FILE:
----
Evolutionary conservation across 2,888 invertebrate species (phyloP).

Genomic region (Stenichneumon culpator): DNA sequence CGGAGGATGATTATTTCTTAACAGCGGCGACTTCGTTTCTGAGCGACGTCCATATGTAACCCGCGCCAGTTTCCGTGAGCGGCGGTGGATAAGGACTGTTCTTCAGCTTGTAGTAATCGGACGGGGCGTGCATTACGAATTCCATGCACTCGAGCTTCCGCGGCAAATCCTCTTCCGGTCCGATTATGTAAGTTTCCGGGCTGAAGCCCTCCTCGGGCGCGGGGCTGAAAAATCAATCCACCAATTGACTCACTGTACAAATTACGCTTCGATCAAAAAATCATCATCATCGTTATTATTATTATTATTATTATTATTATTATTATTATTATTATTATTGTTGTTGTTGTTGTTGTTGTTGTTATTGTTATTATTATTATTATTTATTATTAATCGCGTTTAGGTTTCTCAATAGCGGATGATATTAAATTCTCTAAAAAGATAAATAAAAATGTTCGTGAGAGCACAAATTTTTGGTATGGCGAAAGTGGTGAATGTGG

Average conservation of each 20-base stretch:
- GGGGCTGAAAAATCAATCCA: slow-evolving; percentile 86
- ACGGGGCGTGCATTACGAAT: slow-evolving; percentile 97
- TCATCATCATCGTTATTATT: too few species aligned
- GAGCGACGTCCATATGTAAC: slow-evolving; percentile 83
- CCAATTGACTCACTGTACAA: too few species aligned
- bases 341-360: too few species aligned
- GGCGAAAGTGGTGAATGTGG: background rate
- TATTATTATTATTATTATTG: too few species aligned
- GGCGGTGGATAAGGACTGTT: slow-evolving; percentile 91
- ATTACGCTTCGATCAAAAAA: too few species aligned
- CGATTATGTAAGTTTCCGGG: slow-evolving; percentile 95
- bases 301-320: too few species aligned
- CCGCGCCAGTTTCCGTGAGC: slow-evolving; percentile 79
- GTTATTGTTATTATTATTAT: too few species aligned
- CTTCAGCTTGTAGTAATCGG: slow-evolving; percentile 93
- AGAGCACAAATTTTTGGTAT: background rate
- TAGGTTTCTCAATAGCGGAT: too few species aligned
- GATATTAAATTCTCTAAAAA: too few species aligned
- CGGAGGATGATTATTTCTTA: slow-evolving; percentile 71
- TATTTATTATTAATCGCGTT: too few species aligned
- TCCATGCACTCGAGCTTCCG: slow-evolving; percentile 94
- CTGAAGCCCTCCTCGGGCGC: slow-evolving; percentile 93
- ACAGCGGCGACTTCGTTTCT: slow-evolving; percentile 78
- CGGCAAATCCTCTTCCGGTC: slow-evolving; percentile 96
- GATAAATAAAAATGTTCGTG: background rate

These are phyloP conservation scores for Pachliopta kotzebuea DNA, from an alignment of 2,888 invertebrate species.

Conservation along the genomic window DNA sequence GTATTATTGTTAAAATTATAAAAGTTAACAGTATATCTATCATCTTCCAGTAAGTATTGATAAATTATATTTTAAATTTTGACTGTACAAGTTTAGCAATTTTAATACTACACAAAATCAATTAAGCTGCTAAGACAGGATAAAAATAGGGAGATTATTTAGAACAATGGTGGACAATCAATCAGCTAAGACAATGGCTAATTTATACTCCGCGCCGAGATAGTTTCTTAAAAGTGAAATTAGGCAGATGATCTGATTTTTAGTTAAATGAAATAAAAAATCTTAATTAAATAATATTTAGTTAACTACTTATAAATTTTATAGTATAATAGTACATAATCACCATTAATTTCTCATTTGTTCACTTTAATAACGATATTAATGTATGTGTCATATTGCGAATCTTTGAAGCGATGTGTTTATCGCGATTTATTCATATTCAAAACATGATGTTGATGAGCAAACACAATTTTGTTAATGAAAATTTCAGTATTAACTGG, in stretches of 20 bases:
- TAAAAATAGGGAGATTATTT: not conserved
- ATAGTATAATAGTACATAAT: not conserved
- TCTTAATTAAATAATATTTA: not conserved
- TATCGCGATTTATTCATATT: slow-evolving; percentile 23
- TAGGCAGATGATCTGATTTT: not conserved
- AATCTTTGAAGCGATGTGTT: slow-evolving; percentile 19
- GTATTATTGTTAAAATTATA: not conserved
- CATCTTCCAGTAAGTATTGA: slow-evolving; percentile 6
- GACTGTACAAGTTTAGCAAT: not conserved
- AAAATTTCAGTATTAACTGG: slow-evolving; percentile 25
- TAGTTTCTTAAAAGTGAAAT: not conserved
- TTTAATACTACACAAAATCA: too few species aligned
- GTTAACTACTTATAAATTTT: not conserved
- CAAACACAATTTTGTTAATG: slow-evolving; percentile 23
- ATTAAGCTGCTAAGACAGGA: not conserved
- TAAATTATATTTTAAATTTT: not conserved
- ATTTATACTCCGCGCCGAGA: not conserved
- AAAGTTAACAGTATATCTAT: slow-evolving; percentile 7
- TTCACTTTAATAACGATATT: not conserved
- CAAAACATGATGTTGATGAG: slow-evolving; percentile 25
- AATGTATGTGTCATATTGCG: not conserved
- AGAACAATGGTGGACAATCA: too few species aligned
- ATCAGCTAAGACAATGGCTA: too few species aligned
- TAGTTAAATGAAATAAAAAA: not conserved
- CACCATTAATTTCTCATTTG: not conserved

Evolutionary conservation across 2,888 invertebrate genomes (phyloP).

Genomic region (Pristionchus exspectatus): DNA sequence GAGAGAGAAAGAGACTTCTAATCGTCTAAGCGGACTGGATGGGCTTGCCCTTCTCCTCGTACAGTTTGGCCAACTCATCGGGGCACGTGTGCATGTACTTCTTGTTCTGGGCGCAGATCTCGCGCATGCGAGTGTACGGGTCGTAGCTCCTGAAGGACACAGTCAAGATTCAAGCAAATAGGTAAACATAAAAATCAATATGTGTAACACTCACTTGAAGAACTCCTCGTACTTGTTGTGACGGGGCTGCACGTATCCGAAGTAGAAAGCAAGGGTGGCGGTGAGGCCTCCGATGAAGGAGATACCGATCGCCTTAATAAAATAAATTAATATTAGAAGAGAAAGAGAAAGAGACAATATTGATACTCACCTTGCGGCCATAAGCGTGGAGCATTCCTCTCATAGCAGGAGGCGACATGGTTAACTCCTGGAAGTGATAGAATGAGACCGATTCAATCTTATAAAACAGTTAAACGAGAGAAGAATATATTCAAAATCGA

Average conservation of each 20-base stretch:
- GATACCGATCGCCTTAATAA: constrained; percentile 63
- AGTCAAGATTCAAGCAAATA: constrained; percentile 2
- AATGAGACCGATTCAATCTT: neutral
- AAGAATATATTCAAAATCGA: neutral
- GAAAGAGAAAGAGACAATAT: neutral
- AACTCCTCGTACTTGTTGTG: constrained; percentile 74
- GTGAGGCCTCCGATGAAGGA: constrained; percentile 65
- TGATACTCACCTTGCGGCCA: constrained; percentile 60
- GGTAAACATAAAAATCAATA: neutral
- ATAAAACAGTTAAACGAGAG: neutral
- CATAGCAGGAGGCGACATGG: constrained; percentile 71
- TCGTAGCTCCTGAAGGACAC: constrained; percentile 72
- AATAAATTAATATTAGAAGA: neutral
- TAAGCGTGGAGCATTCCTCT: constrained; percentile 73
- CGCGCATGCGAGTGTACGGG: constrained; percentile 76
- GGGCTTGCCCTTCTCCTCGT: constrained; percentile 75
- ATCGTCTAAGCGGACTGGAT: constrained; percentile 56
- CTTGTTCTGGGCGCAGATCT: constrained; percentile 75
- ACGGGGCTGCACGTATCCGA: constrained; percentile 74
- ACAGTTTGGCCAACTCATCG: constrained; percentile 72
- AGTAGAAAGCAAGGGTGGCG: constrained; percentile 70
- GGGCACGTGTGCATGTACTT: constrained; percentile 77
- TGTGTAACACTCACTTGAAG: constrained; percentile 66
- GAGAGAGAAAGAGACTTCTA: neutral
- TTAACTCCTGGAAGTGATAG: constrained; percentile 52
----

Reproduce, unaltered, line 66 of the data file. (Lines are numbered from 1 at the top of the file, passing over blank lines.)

- TGATACTCACCTTGCGGCCA: constrained; percentile 60